Lord Northcliffe, whose offer of a $50,000 prize was one of the stimuli of the men who undertook to fly across the Atlantic last spring, was quick to see the possibilities of closer Anglo-American relations which the flight in sixteen hours of Alcock and Brown from Newfoundland to Ireland opened up. "A warning to cable monopolists," he termed the feat, adding that the voyage was quicker than the average time of press messages in 1919. "I look forward with certainty," he said, "to the time when the London morning newspapers will be selling in New York in the evening, allowing for the difference between British and American time, and vice versa in regard to the New York evening newspapers reaching London the next day. Then we shall no longer suffer from the danger of garbled quotations due to telegraphic compression. Then, too, the American and British peoples will understand each other better, as they are brought into closer daily touch."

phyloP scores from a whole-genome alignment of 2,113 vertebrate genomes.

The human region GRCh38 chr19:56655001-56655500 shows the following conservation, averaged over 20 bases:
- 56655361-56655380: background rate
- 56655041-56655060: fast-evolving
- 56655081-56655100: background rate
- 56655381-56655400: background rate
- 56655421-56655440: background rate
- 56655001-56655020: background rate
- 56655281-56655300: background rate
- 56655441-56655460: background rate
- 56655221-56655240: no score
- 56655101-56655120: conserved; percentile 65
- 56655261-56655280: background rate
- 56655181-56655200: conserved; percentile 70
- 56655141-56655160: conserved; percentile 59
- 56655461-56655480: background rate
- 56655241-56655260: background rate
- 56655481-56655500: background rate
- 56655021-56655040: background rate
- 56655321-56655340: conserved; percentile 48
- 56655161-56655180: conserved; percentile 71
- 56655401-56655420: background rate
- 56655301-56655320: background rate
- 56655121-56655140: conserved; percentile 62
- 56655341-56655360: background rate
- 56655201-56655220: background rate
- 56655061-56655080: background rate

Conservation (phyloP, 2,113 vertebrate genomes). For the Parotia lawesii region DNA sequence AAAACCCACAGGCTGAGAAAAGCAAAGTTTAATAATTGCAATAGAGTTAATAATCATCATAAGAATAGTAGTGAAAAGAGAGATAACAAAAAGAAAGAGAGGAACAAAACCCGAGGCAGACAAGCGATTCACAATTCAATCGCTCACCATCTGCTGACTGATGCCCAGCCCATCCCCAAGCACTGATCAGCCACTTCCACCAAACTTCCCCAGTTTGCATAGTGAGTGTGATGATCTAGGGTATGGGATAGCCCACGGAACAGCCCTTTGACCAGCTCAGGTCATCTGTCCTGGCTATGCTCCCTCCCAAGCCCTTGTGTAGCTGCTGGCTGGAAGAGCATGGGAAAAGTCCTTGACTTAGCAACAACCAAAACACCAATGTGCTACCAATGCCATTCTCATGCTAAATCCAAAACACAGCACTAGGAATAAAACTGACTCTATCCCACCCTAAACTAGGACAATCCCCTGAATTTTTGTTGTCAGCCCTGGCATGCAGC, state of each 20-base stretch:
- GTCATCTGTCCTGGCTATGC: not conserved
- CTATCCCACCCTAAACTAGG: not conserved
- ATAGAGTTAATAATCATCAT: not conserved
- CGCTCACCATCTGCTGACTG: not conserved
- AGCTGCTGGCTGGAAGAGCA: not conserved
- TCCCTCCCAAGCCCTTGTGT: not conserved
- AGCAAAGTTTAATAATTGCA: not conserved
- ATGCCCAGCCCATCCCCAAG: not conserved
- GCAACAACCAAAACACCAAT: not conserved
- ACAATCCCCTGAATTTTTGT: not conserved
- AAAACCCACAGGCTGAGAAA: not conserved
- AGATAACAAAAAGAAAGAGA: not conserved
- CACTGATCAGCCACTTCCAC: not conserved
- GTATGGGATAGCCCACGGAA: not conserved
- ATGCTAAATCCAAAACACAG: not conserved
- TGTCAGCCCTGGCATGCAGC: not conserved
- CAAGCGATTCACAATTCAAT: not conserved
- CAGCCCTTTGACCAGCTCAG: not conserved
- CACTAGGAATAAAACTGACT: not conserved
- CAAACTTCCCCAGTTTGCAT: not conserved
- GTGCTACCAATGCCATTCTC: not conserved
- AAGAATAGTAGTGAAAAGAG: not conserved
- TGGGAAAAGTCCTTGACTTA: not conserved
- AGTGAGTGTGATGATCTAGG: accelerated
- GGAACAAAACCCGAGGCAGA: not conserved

Amazing, isn't it, that 90 years later, we have a similar effect between texting, chatspeak and twitters.